How is heart failure treated?

With the aging population and the increase in cardiovascular risk factors, it is being recognised as an epidemic of the 21st century. We estimate up to 50 per cent of those with heart failure don’t even know they’ve got it. Commonly affecting men at an earlier age, heart failure is a condition where the heart’s unable to pump, as efficiently as it should, so it may be enlarged and weak, so it can’t pump the blood out to the body.

Or the heart can be thick and stiff, so it can’t fill with blood, resulting in build-up of fluid in the legs or the lungs – this is the type more frequently experienced by women. It presents most commonly with breathlessness or swelling in the legs, but may be as simple as just feeling fatigued or having an inability to do what a person used to be able to do. It can impair things like cognition as well, and it’s strongly associated with depression. It’s also more common in patients with hypertension, diabetes, obesity, and more recently, a lot of evidence coming along, from toxins such as chemotherapeutic agents, as well as illicit substances within the community.

Management of heart failure differs based on the patients’ diagnosis. For those with weakened hearts we use a range of four or five different tablets and even pacemakers and defibrillators, devices that can improve survival. In patients with stiffened hearts we’re really just managing the background risk factors. These are blood pressure, diabetes, exercise levels and managing the fluid that they build up (such as using diuretics).

For minimising the chance of developing heart disease, the focus really needs to be on prevention in primary care. This means your annual health check at the GP is a very important opportunity to pick up those risk factors, including things like atrial fibrillation, irregular rhythms, as well as vital monitoring for the progression of high blood pressure, diabetes and obesity.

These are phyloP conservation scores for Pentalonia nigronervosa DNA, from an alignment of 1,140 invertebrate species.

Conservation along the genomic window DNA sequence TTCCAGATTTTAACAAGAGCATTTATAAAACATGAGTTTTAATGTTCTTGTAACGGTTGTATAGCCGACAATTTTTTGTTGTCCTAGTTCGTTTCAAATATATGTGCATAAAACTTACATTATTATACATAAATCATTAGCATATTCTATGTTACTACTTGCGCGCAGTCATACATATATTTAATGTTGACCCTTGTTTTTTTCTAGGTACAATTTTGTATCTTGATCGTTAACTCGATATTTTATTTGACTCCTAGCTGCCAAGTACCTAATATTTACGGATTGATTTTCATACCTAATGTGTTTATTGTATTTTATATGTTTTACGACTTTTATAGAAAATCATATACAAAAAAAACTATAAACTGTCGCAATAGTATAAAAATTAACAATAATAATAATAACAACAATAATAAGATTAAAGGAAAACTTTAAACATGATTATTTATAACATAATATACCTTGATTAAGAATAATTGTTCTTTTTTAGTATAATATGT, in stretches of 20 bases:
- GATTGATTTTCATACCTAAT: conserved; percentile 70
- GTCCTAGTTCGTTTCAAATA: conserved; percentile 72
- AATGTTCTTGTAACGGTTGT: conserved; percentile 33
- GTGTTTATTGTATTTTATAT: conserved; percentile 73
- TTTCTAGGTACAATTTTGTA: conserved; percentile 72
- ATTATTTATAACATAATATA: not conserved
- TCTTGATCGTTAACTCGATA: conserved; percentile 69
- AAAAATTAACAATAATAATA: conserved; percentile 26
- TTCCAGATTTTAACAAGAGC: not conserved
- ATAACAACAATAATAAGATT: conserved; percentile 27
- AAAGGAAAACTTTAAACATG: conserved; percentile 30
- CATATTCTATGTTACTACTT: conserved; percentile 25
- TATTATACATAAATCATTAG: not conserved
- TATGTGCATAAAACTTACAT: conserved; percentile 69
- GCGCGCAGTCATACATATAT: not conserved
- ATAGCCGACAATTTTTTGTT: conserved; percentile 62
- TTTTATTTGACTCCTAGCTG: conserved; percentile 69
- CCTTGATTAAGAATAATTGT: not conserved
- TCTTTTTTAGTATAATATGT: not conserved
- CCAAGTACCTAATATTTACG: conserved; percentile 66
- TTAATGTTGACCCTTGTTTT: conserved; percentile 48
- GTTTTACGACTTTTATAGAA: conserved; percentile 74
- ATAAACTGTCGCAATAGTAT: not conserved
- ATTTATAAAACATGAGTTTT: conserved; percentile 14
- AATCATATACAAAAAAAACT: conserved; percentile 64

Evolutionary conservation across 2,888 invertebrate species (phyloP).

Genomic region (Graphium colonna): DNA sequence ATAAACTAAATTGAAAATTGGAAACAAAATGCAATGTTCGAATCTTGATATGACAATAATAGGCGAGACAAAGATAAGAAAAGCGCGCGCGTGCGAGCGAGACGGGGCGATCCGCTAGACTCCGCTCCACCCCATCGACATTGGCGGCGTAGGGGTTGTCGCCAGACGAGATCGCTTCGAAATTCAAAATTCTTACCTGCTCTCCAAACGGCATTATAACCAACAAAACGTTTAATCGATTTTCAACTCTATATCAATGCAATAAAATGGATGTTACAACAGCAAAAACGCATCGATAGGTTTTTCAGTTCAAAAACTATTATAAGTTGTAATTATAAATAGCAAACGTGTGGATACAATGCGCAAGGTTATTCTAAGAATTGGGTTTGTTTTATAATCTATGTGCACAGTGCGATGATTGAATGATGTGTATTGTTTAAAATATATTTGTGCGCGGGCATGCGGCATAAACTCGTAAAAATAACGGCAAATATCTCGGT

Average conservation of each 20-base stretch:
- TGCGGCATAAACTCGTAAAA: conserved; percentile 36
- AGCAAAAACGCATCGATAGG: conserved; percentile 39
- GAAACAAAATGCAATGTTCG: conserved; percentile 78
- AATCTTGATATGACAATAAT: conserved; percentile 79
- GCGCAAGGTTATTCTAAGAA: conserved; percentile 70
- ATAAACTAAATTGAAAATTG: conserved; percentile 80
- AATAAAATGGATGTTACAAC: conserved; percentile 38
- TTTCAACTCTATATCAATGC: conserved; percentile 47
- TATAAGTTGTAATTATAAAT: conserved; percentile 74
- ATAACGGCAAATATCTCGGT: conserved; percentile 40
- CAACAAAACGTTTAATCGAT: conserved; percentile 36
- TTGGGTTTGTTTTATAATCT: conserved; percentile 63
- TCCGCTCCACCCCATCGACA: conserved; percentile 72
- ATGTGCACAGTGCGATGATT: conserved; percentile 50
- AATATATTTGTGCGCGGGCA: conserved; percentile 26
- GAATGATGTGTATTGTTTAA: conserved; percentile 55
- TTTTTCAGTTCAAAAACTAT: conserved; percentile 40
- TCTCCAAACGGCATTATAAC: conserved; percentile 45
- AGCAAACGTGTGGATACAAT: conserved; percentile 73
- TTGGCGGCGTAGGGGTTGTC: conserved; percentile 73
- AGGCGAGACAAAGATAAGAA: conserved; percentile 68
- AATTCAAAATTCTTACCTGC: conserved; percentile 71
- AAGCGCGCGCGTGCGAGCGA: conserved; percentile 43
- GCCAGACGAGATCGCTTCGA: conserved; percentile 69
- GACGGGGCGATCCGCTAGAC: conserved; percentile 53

Heart failure is one of the more preventable diseases that we have, yet it’s potentially one of the most common causes of mortality.

Lifestyle changes are the first place to start. It’s important that patients with heart failure should be encouraged to exercise; just as important as in every other disease condition. This of course needs to be adjusted to the person’s clinical status. So it’s always good to get advice as to an exercise program that might be appropriate from a doctor or relevant health professional.

Ensuring you consume an appropriate diet is also important. In general, this should be the same diet that we promote for coronary artery disease – patients should eat a healthy diet of fresh produce, vegetables, fruits, nuts, fish, seed-based products and avoid highly processed foods.

A reduced salt diet is a key part, because high consumption of salt leads to fluid retention in the body. The fluid then deposits in the lungs and legs, leading to heart failure and other exacerbations.

Talking to your GP could mean a significant reduction in heart failure in the future.

Answer is provided by Melbourne cardiologist Dr Leighton Kearney. This article originally appeared in the Newsletter Herald.

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